One of my strongest childhood memories was walking to a neighbor's house every October to pick out our pumpkins. These neighbors had a pumpkin farm and would bring cut pumpkins out into their yard and sell them. It felt like we took hours trying to choose the perfect pumpkin and carried them around until our hands were scratched raw from the stems. Right by the cash box, the neighbors had little "impulse buy" gourds with googly eyes hot-glued on for instant personality. Well, I always brought my quarters to buy one, and each year in November, there was inevitably a teary day when I had to bid my moldy gourd friend goodbye, while my brother taunted me for becoming emotionally attached to a vegetable.
See above, my son with his very own pumpkin friend. He picked out the stickers for the face at a fall festival a couple weeks ago, but I swear I didn't push him at all to form an attachment to it. We set it proudly outside on the porch, but the Nugget insisted that "Pumpkin go inside now." Well, no harm in that, I thought. We displayed him on a shelf instead. But pretty soon, the Nugget wanted the pumpkin to watch him eat breakfast, to play trains with him, and the next thing I know, he is giving the darn thing hugs and pretending to feed it breakfast each morning. He pulls it onto our laps when we read bedtime stories. I have stopped short of allowing him to sleep with it, although he would if I let him. It's a doomed friendship, which will end badly with poor rotting pumpkin in the compost bin. But for now, it warms my heart.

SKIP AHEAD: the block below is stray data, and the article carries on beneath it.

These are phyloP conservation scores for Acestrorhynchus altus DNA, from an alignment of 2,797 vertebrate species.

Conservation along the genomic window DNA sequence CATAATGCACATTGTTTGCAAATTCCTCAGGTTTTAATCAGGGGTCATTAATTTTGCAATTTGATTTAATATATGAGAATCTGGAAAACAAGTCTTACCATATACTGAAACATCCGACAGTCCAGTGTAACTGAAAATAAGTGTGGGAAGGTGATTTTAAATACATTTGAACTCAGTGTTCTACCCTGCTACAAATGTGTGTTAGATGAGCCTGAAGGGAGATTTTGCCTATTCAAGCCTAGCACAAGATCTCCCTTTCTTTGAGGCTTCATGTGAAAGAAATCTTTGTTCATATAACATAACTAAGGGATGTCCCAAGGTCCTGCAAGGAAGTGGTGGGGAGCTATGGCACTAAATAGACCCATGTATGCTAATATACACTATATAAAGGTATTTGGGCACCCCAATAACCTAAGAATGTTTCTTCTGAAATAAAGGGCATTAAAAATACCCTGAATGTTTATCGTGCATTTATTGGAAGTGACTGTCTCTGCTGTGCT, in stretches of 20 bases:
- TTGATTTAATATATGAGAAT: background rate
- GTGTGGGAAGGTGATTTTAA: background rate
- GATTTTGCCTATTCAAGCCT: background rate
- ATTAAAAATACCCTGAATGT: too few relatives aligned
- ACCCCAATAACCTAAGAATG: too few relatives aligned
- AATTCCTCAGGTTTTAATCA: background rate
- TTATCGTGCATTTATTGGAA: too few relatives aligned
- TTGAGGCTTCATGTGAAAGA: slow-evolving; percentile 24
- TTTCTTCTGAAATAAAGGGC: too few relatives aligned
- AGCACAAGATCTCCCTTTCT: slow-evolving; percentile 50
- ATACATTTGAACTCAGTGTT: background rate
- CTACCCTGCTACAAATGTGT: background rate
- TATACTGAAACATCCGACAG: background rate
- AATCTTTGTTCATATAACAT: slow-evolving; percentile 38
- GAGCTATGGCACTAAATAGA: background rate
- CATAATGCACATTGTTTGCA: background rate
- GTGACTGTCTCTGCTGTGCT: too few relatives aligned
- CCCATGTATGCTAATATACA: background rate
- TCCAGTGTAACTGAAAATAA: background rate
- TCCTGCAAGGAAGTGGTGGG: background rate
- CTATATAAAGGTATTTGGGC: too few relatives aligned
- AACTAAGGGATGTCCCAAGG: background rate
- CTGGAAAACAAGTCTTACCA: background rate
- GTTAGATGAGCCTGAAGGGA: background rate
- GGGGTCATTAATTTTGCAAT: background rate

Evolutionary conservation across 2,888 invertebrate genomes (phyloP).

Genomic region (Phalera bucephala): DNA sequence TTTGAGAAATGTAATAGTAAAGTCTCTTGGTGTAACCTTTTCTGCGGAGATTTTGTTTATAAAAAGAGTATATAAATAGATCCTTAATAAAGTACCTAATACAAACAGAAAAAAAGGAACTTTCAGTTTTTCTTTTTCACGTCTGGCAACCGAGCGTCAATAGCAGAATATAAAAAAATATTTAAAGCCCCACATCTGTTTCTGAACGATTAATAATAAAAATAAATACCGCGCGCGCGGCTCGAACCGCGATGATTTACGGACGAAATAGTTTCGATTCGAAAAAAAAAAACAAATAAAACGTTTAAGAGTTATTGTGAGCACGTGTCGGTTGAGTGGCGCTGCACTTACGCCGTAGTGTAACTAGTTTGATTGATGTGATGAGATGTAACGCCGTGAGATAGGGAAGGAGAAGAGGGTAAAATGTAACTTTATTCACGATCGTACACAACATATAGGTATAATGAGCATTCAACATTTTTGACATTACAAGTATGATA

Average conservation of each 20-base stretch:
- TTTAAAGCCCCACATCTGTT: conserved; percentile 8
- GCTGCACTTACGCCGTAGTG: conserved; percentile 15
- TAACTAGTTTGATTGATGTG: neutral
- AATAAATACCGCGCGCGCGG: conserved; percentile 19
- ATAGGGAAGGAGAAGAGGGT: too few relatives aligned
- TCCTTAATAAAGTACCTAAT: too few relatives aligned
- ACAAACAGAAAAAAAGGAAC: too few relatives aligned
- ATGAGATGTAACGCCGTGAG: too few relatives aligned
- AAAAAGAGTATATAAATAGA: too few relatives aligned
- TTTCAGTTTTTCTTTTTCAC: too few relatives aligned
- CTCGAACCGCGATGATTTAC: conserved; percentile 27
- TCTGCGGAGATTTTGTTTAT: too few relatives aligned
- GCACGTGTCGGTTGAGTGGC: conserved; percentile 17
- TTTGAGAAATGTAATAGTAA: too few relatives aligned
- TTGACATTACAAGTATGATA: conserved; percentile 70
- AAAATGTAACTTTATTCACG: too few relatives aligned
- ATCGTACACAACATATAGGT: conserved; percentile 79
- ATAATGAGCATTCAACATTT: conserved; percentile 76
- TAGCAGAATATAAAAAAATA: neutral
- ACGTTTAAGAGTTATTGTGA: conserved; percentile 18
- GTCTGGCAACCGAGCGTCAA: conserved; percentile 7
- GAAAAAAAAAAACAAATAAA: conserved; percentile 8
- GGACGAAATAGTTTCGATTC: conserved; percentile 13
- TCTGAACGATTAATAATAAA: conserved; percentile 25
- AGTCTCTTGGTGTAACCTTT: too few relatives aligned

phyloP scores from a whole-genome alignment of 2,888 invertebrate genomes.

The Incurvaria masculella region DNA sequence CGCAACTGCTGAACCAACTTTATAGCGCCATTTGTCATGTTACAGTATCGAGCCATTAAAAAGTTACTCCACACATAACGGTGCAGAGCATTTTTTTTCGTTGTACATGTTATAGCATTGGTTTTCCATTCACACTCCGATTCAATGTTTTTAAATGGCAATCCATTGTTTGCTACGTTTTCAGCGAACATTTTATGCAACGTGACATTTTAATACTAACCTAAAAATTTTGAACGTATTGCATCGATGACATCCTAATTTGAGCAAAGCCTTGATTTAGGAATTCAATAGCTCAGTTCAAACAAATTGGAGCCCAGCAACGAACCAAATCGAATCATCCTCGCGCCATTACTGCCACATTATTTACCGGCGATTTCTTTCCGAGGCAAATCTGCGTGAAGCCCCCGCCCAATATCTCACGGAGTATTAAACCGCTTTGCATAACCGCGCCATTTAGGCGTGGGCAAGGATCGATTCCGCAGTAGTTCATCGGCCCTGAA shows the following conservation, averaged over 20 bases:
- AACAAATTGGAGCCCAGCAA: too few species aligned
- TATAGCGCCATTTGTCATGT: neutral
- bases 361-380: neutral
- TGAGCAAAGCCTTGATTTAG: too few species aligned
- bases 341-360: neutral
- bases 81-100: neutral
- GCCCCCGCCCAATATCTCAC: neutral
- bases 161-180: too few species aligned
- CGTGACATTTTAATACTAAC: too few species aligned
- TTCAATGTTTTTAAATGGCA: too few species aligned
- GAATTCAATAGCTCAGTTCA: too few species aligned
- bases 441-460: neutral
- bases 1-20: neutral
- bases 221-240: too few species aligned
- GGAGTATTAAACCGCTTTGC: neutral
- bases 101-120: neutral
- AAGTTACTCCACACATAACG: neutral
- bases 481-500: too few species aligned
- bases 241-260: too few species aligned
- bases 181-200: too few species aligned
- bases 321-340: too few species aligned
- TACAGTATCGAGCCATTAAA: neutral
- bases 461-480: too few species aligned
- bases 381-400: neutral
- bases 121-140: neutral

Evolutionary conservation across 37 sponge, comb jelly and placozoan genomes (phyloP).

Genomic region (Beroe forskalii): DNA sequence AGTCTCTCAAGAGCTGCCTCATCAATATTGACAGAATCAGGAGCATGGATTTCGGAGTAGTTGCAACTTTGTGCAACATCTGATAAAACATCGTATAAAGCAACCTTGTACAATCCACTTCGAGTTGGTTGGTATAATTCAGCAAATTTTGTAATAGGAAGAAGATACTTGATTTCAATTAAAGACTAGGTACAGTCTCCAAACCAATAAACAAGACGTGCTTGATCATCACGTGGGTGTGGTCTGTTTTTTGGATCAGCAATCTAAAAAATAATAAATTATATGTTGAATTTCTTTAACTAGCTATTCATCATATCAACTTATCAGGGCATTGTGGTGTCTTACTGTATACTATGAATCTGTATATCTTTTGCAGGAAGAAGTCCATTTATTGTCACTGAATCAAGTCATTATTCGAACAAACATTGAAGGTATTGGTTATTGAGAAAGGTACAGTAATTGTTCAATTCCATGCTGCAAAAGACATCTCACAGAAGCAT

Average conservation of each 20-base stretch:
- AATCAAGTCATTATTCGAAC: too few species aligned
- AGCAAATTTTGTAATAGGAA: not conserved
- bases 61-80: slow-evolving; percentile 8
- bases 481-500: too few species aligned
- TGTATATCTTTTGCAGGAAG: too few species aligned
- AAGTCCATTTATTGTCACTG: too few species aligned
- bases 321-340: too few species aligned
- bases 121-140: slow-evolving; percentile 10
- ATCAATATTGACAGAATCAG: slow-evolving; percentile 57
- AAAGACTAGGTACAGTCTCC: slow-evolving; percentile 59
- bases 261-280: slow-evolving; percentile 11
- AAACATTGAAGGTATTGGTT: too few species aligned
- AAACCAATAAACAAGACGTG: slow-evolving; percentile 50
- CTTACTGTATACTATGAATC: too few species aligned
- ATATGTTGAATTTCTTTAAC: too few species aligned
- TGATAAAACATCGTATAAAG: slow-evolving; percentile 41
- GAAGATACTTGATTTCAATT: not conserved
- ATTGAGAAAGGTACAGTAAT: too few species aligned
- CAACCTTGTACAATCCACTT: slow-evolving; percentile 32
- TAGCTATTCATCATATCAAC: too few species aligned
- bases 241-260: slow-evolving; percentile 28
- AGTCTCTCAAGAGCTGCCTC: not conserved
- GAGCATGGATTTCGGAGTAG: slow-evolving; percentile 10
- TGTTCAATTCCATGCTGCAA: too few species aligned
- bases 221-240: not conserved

Isn't it a strange and wonderful thing that although we adoptees don't share blood, bone, or DNA with our parents that we still take after them in some ways? He will always have his Poppy's dimples, his Tummy Mummy's eyes, and their shared talent for music and dance - I am proud to be able to tell him that. And now I am in awe that I get to be a part of his psyche as well - what an immense privilege and responsibility that is. Too bad you don't get to pick what part of yourself your kids inherit though. I better start writing a eulogy for that pumpkin.